However, treatment is not the only issue. Dealing with the drugs trade is not a priority for authorities and efforts at prevention are limited beyond routine border patrols, according to the US State Department's 2013 International Narcotics Control Strategy Report, which said: "…this focus on seizing drug shipments at the borders has rarely been accompanied by further investigation into the sources of the narcotics or by arrests and prosecutions of top leaders of drug trafficking enterprises. The Iraqi Federal Police do not devote significant resources to drug cases."
Worse still, Iraq is notoriously corrupt — it ranks 171 out of 177 in Transparency International's Corruption Perception Index 2013 — and Abdul said that security forces often turn a blind eye to dealers or are even actively involved. He said that he was able to get away with his colossal addiction because his uncle is a high-ranking police officer and got him out of trouble. Even worse, he said dealers in Baghdad are protected by the police in exchange for a cut of the profits.
He adds that the links between the authorities and drug rings are so strong, that in the run up to April's parliamentary elections, one of the city's biggest dealers said that he would give a quarter gram of heroin to anyone who would swear on the Quran three times to vote for incumbent Prime Minister Nouri al-Maliki. Hundreds, he added, took the dealer up on the offer.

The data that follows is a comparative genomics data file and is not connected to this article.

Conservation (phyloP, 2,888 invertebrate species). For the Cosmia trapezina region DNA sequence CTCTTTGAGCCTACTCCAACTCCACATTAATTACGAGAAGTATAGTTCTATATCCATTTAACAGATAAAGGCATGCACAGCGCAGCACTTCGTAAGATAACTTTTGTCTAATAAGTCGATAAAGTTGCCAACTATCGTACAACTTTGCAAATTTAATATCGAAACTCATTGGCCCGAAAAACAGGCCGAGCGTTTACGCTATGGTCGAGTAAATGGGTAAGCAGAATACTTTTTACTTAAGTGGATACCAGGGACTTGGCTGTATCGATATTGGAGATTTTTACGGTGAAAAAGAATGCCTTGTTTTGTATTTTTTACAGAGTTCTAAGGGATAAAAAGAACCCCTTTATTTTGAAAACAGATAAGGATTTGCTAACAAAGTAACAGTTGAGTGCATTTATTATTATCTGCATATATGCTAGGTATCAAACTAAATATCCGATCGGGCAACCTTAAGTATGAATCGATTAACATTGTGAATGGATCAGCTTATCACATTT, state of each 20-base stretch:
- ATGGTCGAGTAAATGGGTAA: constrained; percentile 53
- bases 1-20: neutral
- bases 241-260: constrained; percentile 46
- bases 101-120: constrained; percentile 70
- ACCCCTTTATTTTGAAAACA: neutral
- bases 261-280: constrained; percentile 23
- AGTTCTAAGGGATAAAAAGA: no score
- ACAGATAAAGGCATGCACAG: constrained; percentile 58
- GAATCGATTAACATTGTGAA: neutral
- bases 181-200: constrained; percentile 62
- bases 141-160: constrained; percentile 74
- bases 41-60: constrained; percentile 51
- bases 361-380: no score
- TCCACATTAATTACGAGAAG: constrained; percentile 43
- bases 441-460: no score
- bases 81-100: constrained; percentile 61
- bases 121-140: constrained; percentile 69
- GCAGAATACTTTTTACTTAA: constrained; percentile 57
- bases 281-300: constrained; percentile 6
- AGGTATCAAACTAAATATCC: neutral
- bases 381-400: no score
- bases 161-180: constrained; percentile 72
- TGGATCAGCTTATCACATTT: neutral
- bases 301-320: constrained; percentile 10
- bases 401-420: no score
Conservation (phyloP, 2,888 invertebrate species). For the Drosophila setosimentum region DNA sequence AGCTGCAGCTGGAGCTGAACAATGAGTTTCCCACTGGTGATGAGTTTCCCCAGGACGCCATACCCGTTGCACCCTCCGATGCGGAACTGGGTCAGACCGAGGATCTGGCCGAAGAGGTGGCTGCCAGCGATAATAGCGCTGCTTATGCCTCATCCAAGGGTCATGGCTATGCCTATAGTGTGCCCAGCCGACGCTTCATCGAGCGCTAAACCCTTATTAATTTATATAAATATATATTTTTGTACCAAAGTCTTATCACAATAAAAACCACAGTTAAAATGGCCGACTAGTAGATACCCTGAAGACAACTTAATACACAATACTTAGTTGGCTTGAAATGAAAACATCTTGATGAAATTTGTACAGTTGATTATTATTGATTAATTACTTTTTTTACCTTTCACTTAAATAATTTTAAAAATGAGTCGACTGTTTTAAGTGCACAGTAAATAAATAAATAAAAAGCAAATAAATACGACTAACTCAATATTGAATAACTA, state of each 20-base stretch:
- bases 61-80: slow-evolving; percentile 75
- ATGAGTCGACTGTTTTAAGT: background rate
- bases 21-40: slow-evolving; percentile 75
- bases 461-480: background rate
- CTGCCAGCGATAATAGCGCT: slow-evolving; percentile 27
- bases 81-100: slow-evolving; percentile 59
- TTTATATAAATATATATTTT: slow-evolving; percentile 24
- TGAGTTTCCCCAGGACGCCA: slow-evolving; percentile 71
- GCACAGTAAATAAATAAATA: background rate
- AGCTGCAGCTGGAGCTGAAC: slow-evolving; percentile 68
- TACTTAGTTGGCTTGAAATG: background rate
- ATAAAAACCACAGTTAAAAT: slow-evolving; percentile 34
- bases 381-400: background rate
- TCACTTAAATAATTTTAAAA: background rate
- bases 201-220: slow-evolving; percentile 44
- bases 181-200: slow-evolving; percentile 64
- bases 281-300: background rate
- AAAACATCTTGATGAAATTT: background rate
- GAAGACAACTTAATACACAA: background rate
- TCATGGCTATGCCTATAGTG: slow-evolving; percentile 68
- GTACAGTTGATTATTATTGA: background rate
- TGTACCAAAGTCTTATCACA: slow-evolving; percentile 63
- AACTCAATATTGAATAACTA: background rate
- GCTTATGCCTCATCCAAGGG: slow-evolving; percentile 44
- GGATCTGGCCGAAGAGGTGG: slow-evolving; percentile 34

"This addiction is destroying us day by day.”
The authorities are aware of the issue, a foreign official working regularly with the Ministry of Healthy told VICE News.
"There is no information on the size of the problem [corruption], but officials are aware of it and are not shy in discussing it in a professional context," the official said, speaking on the condition of anonymity. "They have indicated that in some slum areas there are particular problems related to corruption [and drug dealing]."
Abdul said he thinks the only chance of meaningful change, however, is a new administration that will de-politicize the security forces and tackle the endemic corruption. In the meantime, he hopes that more facilities like the one he is being treated at are launched.
"I hope they can help the rest of the youth," he says. "Because this addiction is destroying us day by day.”
*Name has been changed to preserve his anonymity.
Follow John Beck on Twitter: @JM_Beck